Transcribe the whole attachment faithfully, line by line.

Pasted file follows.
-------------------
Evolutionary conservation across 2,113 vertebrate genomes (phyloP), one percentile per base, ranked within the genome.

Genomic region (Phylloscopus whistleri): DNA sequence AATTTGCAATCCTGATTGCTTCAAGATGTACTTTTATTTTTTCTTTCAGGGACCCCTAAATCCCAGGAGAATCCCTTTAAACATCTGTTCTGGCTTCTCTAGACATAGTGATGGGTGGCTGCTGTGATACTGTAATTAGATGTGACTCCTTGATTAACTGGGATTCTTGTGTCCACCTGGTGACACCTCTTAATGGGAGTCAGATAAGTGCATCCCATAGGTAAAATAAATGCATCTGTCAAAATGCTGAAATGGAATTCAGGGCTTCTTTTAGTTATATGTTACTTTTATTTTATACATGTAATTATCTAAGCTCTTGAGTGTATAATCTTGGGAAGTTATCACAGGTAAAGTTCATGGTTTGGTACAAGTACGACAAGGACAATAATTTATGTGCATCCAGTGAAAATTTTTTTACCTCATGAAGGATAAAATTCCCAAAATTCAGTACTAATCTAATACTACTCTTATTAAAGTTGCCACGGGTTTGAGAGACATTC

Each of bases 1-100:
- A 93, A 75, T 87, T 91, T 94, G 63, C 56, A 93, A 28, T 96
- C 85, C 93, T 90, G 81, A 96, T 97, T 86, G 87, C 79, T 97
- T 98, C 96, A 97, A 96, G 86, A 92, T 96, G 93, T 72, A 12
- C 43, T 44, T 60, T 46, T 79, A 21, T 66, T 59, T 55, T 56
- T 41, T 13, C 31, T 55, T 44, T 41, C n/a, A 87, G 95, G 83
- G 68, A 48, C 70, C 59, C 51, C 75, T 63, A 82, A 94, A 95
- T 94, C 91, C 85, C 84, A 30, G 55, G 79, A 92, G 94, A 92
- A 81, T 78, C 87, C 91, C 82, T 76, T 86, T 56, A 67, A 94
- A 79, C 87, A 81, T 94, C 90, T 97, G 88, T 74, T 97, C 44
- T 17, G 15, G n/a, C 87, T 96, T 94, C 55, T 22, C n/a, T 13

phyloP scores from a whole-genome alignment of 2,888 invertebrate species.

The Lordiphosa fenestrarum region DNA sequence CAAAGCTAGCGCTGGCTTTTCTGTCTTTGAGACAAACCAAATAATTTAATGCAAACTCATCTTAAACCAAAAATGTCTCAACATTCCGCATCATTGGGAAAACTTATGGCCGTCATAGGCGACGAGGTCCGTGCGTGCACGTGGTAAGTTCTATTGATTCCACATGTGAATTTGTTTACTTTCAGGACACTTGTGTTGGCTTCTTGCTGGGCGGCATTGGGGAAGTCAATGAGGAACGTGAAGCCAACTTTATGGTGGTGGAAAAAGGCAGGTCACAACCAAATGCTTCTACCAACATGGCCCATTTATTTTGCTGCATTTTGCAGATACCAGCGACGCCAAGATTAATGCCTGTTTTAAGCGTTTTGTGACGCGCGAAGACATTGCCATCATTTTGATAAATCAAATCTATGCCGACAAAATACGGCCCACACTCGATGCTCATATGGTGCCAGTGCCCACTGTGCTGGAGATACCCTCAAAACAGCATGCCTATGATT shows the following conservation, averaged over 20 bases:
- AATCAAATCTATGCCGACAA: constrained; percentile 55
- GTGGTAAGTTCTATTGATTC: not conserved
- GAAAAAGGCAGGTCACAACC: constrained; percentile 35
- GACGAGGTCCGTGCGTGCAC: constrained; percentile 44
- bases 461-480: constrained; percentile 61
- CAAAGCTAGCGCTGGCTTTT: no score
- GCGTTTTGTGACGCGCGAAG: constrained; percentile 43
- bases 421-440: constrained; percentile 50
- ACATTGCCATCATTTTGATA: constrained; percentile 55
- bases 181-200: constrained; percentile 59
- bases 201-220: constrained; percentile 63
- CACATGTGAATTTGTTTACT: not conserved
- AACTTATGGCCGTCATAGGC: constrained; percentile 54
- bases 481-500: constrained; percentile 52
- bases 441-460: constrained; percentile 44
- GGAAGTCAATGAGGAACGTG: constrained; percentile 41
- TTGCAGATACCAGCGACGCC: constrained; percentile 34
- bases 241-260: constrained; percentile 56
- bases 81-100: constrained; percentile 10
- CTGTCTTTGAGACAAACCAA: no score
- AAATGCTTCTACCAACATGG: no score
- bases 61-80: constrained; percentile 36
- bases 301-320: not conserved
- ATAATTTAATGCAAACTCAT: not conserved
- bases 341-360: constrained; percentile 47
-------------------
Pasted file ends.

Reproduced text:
Evolutionary conservation across 2,113 vertebrate genomes (phyloP), one percentile per base, ranked within the genome.

Genomic region (Phylloscopus whistleri): DNA sequence AATTTGCAATCCTGATTGCTTCAAGATGTACTTTTATTTTTTCTTTCAGGGACCCCTAAATCCCAGGAGAATCCCTTTAAACATCTGTTCTGGCTTCTCTAGACATAGTGATGGGTGGCTGCTGTGATACTGTAATTAGATGTGACTCCTTGATTAACTGGGATTCTTGTGTCCACCTGGTGACACCTCTTAATGGGAGTCAGATAAGTGCATCCCATAGGTAAAATAAATGCATCTGTCAAAATGCTGAAATGGAATTCAGGGCTTCTTTTAGTTATATGTTACTTTTATTTTATACATGTAATTATCTAAGCTCTTGAGTGTATAATCTTGGGAAGTTATCACAGGTAAAGTTCATGGTTTGGTACAAGTACGACAAGGACAATAATTTATGTGCATCCAGTGAAAATTTTTTTACCTCATGAAGGATAAAATTCCCAAAATTCAGTACTAATCTAATACTACTCTTATTAAAGTTGCCACGGGTTTGAGAGACATTC

Each of bases 1-100:
- A 93, A 75, T 87, T 91, T 94, G 63, C 56, A 93, A 28, T 96
- C 85, C 93, T 90, G 81, A 96, T 97, T 86, G 87, C 79, T 97
- T 98, C 96, A 97, A 96, G 86, A 92, T 96, G 93, T 72, A 12
- C 43, T 44, T 60, T 46, T 79, A 21, T 66, T 59, T 55, T 56
- T 41, T 13, C 31, T 55, T 44, T 41, C n/a, A 87, G 95, G 83
- G 68, A 48, C 70, C 59, C 51, C 75, T 63, A 82, A 94, A 95
- T 94, C 91, C 85, C 84, A 30, G 55, G 79, A 92, G 94, A 92
- A 81, T 78, C 87, C 91, C 82, T 76, T 86, T 56, A 67, A 94
- A 79, C 87, A 81, T 94, C 90, T 97, G 88, T 74, T 97, C 44
- T 17, G 15, G n/a, C 87, T 96, T 94, C 55, T 22, C n/a, T 13

phyloP scores from a whole-genome alignment of 2,888 invertebrate species.

The Lordiphosa fenestrarum region DNA sequence CAAAGCTAGCGCTGGCTTTTCTGTCTTTGAGACAAACCAAATAATTTAATGCAAACTCATCTTAAACCAAAAATGTCTCAACATTCCGCATCATTGGGAAAACTTATGGCCGTCATAGGCGACGAGGTCCGTGCGTGCACGTGGTAAGTTCTATTGATTCCACATGTGAATTTGTTTACTTTCAGGACACTTGTGTTGGCTTCTTGCTGGGCGGCATTGGGGAAGTCAATGAGGAACGTGAAGCCAACTTTATGGTGGTGGAAAAAGGCAGGTCACAACCAAATGCTTCTACCAACATGGCCCATTTATTTTGCTGCATTTTGCAGATACCAGCGACGCCAAGATTAATGCCTGTTTTAAGCGTTTTGTGACGCGCGAAGACATTGCCATCATTTTGATAAATCAAATCTATGCCGACAAAATACGGCCCACACTCGATGCTCATATGGTGCCAGTGCCCACTGTGCTGGAGATACCCTCAAAACAGCATGCCTATGATT shows the following conservation, averaged over 20 bases:
- AATCAAATCTATGCCGACAA: constrained; percentile 55
- GTGGTAAGTTCTATTGATTC: not conserved
- GAAAAAGGCAGGTCACAACC: constrained; percentile 35
- GACGAGGTCCGTGCGTGCAC: constrained; percentile 44
- bases 461-480: constrained; percentile 61
- CAAAGCTAGCGCTGGCTTTT: no score
- GCGTTTTGTGACGCGCGAAG: constrained; percentile 43
- bases 421-440: constrained; percentile 50
- ACATTGCCATCATTTTGATA: constrained; percentile 55
- bases 181-200: constrained; percentile 59
- bases 201-220: constrained; percentile 63
- CACATGTGAATTTGTTTACT: not conserved
- AACTTATGGCCGTCATAGGC: constrained; percentile 54
- bases 481-500: constrained; percentile 52
- bases 441-460: constrained; percentile 44
- GGAAGTCAATGAGGAACGTG: constrained; percentile 41
- TTGCAGATACCAGCGACGCC: constrained; percentile 34
- bases 241-260: constrained; percentile 56
- bases 81-100: constrained; percentile 10
- CTGTCTTTGAGACAAACCAA: no score
- AAATGCTTCTACCAACATGG: no score
- bases 61-80: constrained; percentile 36
- bases 301-320: not conserved
- ATAATTTAATGCAAACTCAT: not conserved
- bases 341-360: constrained; percentile 47